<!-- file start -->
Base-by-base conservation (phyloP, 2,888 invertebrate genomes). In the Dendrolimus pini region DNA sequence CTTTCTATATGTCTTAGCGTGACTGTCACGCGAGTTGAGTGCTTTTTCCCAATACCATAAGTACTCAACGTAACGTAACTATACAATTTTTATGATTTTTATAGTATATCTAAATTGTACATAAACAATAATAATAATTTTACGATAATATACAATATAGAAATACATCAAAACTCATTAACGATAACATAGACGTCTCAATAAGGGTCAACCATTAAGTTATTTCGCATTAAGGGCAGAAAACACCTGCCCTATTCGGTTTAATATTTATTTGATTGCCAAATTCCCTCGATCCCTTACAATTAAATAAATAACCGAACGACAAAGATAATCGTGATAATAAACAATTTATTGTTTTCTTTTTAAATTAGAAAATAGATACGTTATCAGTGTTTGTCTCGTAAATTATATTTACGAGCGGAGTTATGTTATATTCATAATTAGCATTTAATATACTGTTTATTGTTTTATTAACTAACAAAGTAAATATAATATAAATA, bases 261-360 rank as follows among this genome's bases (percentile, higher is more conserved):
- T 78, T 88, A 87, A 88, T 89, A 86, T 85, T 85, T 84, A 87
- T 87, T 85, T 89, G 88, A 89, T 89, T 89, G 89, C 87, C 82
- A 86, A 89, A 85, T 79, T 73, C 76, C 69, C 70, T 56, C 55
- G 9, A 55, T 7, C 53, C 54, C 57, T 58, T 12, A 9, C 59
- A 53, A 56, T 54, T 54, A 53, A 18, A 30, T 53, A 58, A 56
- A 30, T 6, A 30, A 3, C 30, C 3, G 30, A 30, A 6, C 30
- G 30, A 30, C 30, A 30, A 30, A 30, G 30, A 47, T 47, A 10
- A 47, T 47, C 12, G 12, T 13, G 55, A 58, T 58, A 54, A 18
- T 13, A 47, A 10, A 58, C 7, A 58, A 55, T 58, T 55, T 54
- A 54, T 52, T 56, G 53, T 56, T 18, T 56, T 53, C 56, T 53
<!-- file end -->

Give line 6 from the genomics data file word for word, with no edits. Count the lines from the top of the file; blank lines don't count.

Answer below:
- A 53, A 56, T 54, T 54, A 53, A 18, A 30, T 53, A 58, A 56